Why then is it still so difficult for people in Africa to accept Christ as Saviour? I’m still struggling with this question. But it might be because a decision to follow Christ as Lord, has certain consequences in a person’s life. Not, in the first place, things like going to church, reading the Bible and praying. But certain moral implications, such as forgiving someone who has wronged you, turning the other cheek, and perhaps most difficult of all, making decisions that may go against the wishes of the clan or the village or the traditional leaders and which may even have the effect that such a person become an outcast – merely because God has a greater authority over the Christian’s life than the local leaders. And although I’m speculating about this, I believe that this has a great influence on people in Africa when they decide whether they will accept Christ as Saviour or not.
Easy to understand the concept. Much more difficult to accept the consequences!


Sunday, March 15, 2009 - Posted by | Africa, Cross-cultural experiences, Culture, Evangelism, Mission, Swaziland, Theology


  1. A few weeks ago we had diner with friends and were talking about our work in Swaziland. I told them that the country is 80% Christian, but that polygamy and having multiple sex partners remains very accepted, even sometimes among Christians. My friend asked “how can someone be a Christian and a polygamist?”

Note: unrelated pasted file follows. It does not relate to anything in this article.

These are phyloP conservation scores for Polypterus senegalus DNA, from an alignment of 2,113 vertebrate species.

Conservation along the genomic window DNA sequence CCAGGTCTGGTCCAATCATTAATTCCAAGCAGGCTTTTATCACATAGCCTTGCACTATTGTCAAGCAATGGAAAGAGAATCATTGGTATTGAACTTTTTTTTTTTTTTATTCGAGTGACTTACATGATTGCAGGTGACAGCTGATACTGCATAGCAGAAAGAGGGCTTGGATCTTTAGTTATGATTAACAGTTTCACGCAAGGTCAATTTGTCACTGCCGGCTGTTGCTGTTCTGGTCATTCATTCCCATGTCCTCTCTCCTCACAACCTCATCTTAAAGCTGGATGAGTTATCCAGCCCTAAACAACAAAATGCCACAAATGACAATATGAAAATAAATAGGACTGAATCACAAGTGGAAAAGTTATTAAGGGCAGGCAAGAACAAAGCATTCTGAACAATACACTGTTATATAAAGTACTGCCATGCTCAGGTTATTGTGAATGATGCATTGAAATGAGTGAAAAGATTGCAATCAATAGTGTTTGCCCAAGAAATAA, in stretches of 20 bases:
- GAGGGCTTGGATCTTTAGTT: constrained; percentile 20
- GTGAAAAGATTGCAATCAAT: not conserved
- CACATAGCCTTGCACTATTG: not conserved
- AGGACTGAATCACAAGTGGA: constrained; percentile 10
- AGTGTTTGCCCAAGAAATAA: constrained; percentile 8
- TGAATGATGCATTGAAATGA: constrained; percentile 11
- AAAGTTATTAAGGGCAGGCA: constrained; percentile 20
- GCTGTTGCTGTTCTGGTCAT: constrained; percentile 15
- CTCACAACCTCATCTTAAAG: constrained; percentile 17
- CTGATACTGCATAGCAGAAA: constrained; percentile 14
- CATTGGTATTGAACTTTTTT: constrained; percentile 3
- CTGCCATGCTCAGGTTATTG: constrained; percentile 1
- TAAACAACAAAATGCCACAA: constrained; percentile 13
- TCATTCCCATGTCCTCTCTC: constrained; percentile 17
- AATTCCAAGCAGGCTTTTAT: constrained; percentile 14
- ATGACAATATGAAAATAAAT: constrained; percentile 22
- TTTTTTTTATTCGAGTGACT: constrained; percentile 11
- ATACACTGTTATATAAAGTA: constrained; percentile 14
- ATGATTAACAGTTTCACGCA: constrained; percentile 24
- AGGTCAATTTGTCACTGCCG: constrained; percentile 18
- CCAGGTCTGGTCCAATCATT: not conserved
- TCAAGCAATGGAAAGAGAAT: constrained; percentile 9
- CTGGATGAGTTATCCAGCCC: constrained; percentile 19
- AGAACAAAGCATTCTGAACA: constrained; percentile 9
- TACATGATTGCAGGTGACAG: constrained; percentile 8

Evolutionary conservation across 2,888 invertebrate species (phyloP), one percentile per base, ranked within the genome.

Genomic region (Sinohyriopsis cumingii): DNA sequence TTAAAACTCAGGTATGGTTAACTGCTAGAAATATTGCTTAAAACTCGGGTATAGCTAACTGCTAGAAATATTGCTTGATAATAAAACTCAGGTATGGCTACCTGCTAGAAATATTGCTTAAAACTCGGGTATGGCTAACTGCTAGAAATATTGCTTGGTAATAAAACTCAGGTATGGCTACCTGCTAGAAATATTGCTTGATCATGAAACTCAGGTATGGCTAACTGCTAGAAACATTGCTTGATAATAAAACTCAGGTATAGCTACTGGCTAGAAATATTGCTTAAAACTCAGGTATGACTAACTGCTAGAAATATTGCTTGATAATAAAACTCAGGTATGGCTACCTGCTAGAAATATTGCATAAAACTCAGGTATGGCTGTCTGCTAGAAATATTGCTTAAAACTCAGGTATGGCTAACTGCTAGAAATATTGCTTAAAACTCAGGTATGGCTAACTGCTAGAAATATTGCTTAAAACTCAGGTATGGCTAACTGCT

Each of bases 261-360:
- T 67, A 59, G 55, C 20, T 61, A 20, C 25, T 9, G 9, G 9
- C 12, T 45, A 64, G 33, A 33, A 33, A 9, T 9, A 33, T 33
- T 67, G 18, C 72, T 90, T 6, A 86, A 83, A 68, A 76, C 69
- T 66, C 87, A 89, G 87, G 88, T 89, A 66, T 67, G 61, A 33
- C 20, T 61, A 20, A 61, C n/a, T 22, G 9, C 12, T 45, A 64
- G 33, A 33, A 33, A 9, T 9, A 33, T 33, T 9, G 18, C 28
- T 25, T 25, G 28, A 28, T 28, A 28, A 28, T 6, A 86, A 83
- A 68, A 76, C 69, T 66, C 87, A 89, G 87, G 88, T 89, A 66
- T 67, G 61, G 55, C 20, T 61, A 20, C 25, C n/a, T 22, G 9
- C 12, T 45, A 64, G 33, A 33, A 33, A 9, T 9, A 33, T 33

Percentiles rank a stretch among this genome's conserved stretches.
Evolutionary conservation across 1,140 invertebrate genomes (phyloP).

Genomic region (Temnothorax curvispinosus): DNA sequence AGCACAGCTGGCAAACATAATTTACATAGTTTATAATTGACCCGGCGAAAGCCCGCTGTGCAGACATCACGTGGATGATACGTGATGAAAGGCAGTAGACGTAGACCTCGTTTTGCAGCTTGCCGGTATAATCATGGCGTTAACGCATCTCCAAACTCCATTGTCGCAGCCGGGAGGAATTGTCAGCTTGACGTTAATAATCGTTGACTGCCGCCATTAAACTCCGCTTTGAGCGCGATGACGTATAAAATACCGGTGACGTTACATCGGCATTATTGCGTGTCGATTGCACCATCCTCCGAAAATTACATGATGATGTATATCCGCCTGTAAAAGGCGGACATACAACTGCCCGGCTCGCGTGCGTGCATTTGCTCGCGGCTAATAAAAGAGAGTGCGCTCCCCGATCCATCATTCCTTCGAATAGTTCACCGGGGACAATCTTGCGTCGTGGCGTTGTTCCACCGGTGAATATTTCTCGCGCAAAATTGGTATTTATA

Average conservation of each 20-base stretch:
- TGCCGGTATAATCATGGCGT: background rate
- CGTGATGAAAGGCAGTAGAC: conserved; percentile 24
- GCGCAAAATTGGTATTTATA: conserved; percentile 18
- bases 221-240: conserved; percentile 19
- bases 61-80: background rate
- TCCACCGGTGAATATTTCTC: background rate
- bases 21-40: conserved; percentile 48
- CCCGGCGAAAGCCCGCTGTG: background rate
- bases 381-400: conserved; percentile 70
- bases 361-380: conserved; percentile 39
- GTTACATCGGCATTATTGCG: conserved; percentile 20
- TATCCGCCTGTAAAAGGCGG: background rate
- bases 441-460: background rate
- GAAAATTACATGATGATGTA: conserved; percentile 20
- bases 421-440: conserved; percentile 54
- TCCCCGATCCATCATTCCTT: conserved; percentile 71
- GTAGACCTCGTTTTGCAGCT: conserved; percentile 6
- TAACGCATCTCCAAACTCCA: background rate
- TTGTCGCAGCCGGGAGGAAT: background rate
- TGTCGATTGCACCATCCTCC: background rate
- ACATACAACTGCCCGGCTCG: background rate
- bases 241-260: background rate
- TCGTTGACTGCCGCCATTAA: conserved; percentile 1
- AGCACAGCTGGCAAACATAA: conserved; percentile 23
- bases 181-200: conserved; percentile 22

I won’t say my response now, but I’m wondering if this problem is an example of collective guilt and sin? We western Christians have bondage and collective guilt too (idolatry to consumerism for example). Ours isn’t killing us (physically that is).


    Comment by Wendi Hammond | Monday, March 16, 2009 | Reply

  2. There may be some truth in this in as far as certain forms of conduct is culturally acceptable and then becomes something of a societal sin. Polygamy is an example. Ancestral worship may be another. In my own history Apartheid was definitely a societal sin. But of course, in Biblical terms, comparing Adam and Jesus, this is not quite on the same level.

    Comment by Arnau van Wyngaard | Monday, March 16, 2009 | Reply

  3. I’m taking a missions class called Perspectives. There was much discussion about how many (few) missionary efforts go toward clearly unreached people, and how much of our mission efforts and resources go to actually “reached” people, like the Swazi people.

    If our mission efforts should be primarily directed toward unreached people, why should any of us come to a country like Swaziland, 80% christian already?

    Comment by Wendi Hammond | Wednesday, March 25, 2009 | Reply

  4. Wendi. Thanks for that comment. This may be an excellent topic for a blog-post. My initial reaction would be to agree with what many are saying, on one condition: if we’re only in the soul-saving business. But as far as I can see, Jesus came to save the world, not only the souls. And if that is true, then I can think of many reasons why our mission efforts should be directed, not only towards the “unreached” but also towards those who have already heard the gospel. But watch this space for a post on my blog!

    Comment by Arnau van Wyngaard | Wednesday, March 25, 2009 | Reply

  5. […] any of us come to a country like Swaziland, 80% Christian already?” You can read my reply to her here, but I thought the topic was important enough to open it up for more discussion. I was listening to […]

    Pingback by Reaching the unreached: Mission vs Evangelism « Mission Issues | Wednesday, March 25, 2009 | Reply